Syrian refugees need people's help more than ever, and they need help not just with rebuilding their lives, but also with the restoration of their emotional wellbeing and spiritual faith.
Missionary Kate Yates recently travelled to Lebanon to work with local partners of Open Doors as they hosted a 3-day Bible camp for Syrian refugee children.
"Before departing for the camp, we spent some time hearing about the children we would be working with. The statistics were alarming and revealed that these children were hurting (79 percent have lost a family member to the violence/persecution; 60 percent have seen someone inflicted with the violence/persecution with their own eyes; 30 percent have personally experienced it)," she says.
"The church in Lebanon has a daunting task in front of them as one in every four people in Lebanon is a Syrian refugee. What encouraged me was that our partners recognise it is not so much a daunting task but an incredible opportunity!" she adds.
The approach of these missionaries is not to preach, but to serve the children. They know the Gospel has the power to change people's hearts and lives, so they shared the story of God in order to show love to the children.
Despite all the difficult things the refugees have experienced, they were warm and hospitable to Yates. "They lived in makeshift structures that hardly qualified as a home, and yet, their gratitude for their current conditions was evident as they shared with us," she says. "When we asked about their story and how we could pray, the first thing out of their mouths was gratitude for no longer living in a war zone."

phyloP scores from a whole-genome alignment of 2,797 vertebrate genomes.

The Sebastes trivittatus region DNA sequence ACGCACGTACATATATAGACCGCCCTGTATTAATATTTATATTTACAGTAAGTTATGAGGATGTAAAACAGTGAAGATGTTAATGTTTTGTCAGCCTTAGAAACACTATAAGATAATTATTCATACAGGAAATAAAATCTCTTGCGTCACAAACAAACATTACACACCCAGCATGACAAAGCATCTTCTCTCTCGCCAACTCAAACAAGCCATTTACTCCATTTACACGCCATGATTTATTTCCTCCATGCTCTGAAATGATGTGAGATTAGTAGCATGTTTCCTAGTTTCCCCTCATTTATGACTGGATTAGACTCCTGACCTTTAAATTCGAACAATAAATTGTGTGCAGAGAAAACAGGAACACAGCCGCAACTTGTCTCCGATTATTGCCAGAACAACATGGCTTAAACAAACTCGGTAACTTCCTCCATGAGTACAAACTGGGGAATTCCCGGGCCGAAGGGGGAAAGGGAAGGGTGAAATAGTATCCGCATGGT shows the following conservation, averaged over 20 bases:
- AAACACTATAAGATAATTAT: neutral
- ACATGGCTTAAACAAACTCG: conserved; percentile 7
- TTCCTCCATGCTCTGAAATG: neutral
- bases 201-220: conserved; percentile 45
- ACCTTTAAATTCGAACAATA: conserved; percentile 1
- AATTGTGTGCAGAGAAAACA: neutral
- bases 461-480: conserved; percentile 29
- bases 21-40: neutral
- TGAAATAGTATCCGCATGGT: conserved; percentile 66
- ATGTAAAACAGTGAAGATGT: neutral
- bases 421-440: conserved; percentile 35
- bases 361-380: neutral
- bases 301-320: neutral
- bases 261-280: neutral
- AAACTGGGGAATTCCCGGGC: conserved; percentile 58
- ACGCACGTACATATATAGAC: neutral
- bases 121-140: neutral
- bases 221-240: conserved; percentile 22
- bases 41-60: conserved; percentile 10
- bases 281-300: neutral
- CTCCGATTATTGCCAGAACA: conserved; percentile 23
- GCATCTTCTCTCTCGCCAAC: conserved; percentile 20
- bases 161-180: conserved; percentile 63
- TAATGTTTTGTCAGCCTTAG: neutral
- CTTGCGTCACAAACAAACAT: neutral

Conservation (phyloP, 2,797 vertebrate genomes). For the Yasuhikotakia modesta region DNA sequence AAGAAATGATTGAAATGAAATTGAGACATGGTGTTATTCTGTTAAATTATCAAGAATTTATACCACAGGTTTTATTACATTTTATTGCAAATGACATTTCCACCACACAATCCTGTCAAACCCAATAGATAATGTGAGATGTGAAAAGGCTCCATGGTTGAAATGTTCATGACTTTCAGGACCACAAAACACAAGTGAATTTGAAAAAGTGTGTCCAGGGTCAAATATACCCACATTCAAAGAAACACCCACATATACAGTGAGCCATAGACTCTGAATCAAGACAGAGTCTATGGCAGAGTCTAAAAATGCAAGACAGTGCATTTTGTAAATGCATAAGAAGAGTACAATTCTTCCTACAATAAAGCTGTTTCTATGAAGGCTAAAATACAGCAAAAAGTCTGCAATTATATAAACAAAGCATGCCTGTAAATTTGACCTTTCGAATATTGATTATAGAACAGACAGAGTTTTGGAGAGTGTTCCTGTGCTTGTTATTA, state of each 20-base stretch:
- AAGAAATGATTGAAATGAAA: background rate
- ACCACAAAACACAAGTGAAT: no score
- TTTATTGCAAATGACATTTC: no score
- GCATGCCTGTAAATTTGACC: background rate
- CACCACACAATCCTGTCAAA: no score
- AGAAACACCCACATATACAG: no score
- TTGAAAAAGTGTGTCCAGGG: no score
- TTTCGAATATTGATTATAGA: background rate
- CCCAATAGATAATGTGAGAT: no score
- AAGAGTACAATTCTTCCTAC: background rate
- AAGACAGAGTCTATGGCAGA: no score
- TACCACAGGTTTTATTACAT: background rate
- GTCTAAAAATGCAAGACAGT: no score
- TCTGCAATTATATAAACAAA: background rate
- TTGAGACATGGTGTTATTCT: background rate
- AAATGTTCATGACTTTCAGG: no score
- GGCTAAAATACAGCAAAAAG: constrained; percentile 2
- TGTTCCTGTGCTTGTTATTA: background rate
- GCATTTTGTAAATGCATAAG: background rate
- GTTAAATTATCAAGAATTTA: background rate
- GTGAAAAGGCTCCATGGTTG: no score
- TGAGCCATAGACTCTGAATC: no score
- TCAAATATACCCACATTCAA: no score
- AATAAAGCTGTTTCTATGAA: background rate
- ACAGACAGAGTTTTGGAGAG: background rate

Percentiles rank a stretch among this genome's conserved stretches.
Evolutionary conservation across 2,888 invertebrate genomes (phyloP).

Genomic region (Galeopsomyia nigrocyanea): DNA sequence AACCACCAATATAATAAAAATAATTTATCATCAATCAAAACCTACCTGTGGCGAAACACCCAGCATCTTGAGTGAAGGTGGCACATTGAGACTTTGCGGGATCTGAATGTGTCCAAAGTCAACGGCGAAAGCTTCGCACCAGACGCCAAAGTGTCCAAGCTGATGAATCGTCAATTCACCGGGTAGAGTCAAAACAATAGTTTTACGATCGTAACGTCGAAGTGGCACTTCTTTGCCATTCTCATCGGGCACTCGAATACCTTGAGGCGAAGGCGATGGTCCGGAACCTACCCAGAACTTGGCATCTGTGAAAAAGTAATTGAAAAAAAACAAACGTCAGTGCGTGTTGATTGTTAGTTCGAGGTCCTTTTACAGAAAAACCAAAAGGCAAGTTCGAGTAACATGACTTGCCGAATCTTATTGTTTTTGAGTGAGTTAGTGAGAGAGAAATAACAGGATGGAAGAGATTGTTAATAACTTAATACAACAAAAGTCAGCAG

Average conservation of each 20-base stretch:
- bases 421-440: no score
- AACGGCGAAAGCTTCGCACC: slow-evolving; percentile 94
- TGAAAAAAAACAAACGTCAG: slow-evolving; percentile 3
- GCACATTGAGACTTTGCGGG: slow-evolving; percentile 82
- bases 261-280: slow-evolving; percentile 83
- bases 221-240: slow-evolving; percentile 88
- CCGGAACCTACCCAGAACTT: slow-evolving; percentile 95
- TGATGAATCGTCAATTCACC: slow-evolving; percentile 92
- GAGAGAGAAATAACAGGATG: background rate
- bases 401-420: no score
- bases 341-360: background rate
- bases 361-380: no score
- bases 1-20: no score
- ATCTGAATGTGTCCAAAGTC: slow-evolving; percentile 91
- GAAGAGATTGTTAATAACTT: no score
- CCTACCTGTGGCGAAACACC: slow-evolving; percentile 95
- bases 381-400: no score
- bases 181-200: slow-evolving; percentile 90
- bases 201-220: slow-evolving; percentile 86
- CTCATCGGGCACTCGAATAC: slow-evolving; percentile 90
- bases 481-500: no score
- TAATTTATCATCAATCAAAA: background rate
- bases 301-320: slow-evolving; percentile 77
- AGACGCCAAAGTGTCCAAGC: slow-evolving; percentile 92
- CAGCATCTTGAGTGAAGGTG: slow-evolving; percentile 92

Movingly, they are simply thankful that their children no longer have to hear the sounds of bombs and gunfire, and they are praying that their country will finally find peace.
"In the second home we entered, I recognised a young girl I had seen earlier that morning at camp. While we did not speak the same language, I was reminded that smiles break through language barriers and can express the love of Christ without a single word spoken," shares Yates, since she and the young girl "experienced such joy to be in each other's presence."
The next three days were a busy blur of playing, dancing, laughing, singing, and colouring. The children, who were so used to death and trauma, were shown what it is to be a treasured child of God.
"Did our presence make a difference? Honestly, I don't know if my flying over six thousand miles made an impact on the children's lives, but I know it certainly impacted mine," says Yates.